Monday, September 6, 2010

Safety Moment : Speed Wobble and Jaw Fracture

Will Cheng is an electrical engineering Ph.D. student at Stony Brook University here in NY. In their free time, he and his sister ride their bikes with a group of retiree friends in Long Island.

Early in August, Will met with a nasty bike accident during a pace-lined group ride that left him with a fractured jaw. He was rushed to the ER where doctors had to perform an 8 hour surgery on him to patch up the severe injury. Some who witnessed the accident had advised him to contact an attorney. Meanwhile, the medical and dental costs for the operation had been tallying up and taking uncomfortable proportions.

He contacted an attorney who recommended him to get in touch with a mechanical engineer who could look into the background of his cycling equipment.

At the time of the accident, Will happened to be riding a 2006 Orbea with Mavic Cosmos wheels fitted with Schwalbe Blizzard tires. I was informed by his sister that Mavic no longer makes the wheelset.  Will's own account of the accident later to her was as follows :

"I was on Clay Pitts road [in East Northport] and I moved up to second wheel in the pace line at the light on Elwood road. After pedaling for a while [at 20mph], I noticed that I was a little to the left of the shoulder. I corrected by moving the wheel a hair to the right so I was heading towards the white line slowly. I then turned the wheel back to the left to straighten out.

That's when I felt no resistance or feedback from the wheel and handle bars. I assumed that I went over a dip in the road and recall crying "WHOA" and thinking that the leader should have warned us. This was followed  by a gross turn of the wheel to the left. I panicked, simultaneously turning the wheel straight ahead and clipping out my left foot.

I felt the bike wobble a little, after which it diminished and stopped. At that point I thought I was OK but a split second later I felt something was wrong. Before I could do anything, I was falling. I do remember that when the wobble disappeared, I was staring at my handle bars and saw that it was straight without signs of the wobble. I thought I was safe and I looked back up at the road. I don't really remember much, but I think I still had my hands on the handle bar right when I hit the ground with my chin. I didn't have a death grip on the bars but my grip was firm and my hands were always on the top of the bars."

As far as I have looked into the wheelset through some internet searching, I haven't found any design related issues and its performance limiter really depends upon who built it. In more cases than not, a crash is what causes a wheel failure. At other times, it is fatigue failure or some very high external load not expected in normal usage of a bicycle that causes spokes to pull through. Wheel experts say something in excess of 2000 N of force is required to pull a spoke out of the rim.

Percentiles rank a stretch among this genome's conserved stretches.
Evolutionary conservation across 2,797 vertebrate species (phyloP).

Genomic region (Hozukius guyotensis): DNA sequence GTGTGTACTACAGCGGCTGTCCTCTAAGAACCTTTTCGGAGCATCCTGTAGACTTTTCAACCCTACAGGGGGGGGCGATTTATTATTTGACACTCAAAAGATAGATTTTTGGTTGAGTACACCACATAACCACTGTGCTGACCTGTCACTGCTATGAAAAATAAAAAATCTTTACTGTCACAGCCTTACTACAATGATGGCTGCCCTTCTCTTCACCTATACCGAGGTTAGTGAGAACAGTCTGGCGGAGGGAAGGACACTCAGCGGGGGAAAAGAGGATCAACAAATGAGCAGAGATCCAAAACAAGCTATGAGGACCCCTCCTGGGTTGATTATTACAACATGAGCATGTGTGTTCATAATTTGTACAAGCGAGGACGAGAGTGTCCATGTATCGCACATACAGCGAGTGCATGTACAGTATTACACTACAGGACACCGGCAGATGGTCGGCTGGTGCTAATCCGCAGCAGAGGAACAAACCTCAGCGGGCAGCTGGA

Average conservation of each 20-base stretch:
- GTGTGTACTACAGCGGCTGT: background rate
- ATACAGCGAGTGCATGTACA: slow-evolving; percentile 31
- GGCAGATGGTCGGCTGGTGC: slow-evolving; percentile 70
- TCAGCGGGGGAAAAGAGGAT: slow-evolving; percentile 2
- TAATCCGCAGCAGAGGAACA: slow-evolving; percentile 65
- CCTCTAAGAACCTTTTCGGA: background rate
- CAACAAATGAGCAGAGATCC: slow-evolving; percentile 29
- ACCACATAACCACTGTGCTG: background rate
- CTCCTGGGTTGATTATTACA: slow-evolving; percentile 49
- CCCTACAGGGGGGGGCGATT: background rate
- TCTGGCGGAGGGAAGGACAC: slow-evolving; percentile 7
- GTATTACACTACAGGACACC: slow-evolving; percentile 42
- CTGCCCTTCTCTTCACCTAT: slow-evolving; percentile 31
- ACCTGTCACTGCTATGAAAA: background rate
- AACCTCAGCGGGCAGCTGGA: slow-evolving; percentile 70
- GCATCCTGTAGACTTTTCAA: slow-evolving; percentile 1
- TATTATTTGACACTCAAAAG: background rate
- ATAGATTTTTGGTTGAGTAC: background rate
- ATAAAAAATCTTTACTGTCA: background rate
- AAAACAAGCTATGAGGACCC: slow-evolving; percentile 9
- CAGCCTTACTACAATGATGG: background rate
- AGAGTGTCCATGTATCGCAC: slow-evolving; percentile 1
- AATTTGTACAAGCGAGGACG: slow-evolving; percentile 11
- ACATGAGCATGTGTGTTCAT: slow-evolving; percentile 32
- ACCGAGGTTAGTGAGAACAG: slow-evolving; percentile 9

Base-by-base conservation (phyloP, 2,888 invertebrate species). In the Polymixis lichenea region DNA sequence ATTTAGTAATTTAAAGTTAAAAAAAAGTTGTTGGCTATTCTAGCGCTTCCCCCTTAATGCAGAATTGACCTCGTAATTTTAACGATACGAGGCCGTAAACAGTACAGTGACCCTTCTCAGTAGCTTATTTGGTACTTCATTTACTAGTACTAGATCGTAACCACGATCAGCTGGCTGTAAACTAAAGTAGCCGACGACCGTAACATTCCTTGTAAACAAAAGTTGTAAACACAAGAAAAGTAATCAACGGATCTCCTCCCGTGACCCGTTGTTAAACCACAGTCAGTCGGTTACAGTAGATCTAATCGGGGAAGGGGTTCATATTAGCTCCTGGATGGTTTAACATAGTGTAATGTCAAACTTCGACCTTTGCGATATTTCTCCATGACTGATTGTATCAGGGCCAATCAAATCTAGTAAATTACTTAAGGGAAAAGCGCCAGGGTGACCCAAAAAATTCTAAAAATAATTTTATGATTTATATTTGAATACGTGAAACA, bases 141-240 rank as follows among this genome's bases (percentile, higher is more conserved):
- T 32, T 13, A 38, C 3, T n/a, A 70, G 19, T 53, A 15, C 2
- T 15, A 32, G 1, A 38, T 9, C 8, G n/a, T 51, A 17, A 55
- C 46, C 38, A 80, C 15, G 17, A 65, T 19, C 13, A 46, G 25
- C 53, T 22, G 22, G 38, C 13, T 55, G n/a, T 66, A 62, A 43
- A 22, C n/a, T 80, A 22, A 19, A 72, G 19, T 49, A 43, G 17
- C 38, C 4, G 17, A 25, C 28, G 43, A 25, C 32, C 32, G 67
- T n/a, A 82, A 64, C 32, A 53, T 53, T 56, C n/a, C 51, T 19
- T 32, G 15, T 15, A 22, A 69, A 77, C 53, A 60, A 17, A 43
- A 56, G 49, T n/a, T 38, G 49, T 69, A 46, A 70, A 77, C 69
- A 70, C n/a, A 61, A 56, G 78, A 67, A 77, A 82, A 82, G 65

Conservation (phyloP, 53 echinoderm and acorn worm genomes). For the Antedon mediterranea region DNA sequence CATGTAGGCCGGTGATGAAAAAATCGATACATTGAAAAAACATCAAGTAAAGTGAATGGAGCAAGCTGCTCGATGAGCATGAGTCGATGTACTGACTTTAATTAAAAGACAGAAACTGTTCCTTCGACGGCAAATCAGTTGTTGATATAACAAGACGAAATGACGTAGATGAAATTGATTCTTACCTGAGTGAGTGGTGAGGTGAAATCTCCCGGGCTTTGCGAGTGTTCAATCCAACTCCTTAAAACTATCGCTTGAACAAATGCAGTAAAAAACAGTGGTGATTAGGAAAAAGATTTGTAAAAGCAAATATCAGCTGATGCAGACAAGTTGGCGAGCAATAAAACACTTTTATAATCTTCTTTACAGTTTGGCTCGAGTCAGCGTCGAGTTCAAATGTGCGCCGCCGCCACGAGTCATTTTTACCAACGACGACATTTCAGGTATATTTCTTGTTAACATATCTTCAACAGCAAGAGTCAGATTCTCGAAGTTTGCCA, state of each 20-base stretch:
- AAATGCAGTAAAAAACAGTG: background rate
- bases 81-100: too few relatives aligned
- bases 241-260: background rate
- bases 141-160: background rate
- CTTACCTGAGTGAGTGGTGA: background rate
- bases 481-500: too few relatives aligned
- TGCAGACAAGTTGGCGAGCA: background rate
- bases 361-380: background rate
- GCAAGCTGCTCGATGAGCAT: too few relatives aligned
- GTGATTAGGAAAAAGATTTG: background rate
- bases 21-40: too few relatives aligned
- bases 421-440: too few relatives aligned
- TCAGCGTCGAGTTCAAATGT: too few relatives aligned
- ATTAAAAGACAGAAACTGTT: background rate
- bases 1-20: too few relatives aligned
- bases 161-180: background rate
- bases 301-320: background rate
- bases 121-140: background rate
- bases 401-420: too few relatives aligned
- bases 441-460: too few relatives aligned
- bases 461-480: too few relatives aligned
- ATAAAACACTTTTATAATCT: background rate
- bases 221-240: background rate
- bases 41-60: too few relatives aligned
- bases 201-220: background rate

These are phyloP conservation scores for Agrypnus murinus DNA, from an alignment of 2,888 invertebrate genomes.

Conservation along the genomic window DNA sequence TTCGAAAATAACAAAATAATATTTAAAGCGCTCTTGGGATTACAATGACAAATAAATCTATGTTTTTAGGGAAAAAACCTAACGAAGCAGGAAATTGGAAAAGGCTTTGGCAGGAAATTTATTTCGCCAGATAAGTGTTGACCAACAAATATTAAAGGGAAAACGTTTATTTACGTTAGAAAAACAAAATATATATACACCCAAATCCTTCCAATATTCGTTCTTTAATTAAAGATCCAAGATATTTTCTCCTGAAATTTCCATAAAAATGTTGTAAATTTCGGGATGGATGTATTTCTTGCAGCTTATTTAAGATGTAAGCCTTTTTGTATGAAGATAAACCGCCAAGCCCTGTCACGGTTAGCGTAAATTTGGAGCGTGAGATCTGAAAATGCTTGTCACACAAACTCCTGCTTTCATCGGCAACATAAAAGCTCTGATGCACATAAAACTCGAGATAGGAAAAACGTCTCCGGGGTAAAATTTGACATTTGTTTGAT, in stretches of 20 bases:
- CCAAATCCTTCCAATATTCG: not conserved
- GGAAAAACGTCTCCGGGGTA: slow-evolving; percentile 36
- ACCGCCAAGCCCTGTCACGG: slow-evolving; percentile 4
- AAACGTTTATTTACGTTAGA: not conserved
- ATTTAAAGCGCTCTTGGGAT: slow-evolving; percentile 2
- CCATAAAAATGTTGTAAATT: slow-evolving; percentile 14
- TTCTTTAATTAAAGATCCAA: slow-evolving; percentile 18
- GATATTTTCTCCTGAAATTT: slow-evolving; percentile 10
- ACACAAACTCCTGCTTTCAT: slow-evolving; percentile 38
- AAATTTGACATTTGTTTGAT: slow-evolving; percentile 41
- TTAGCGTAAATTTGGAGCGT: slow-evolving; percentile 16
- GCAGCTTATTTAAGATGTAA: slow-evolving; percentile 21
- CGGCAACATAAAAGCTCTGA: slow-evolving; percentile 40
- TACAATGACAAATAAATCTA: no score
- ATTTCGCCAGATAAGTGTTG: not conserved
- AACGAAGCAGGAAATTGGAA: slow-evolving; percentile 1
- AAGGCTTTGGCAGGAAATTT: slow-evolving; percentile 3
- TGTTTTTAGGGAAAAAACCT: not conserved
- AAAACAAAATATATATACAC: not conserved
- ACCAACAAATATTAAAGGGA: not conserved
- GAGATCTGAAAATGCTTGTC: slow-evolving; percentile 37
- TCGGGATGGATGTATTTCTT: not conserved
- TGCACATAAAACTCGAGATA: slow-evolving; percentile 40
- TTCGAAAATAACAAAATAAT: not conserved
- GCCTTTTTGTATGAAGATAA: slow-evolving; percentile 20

From the attached pictures (see below, and more here), it seems that about 5-6 of the straight pull spokes in total had pulled out and that more spokes pulled out on nut side of the front wheel skewer than on the lever side. This corresponds with weakening and rupture of the wheel rim on the left side, when viewed from the front. Also take note that the rupture occurred right underneath a sticker on the rim so its hard to tell whether there was a hidden crack formation well before the accident.

From the description of the actions of the rider before the accident, I don't see anything particularly out of the ordinary. Steering motions such as this is absolutely normal and is to be expected. I perform more wilder maneuvers on my bike path in order to avoid sharp twigs and bumps.

What may be significant though, is the faint evidence of a speed wobble before the crash. Could a rapid left-right steering correction at 20 mph together with a sketchy road surface amplify an unwanted oscillation? Check out the image of the site of the accident.

Moreover, what gave away first - the spokes or the rim? Another bit of interesting testimony is the loss of "feedback" just before the crash, which almost wants me to question whether Will had remembered tightening his skewer that day.

Unfortunately, these questions are really hard to answer through images. I would check the tension on the spokes with a tensionometer, consult with a metallurgist who would be able to analyze the sample of broken aluminum rim (Stony Brook should have a professor who may help) and try as much as possible to take a similar wheel with the same tire, attach it to the same bike and perform some maneuvers at the speed in question.

Here's wishing Will the best of luck in recovery. Meanwhile, if any of you have had similar experiences, do share some of your thoughts.

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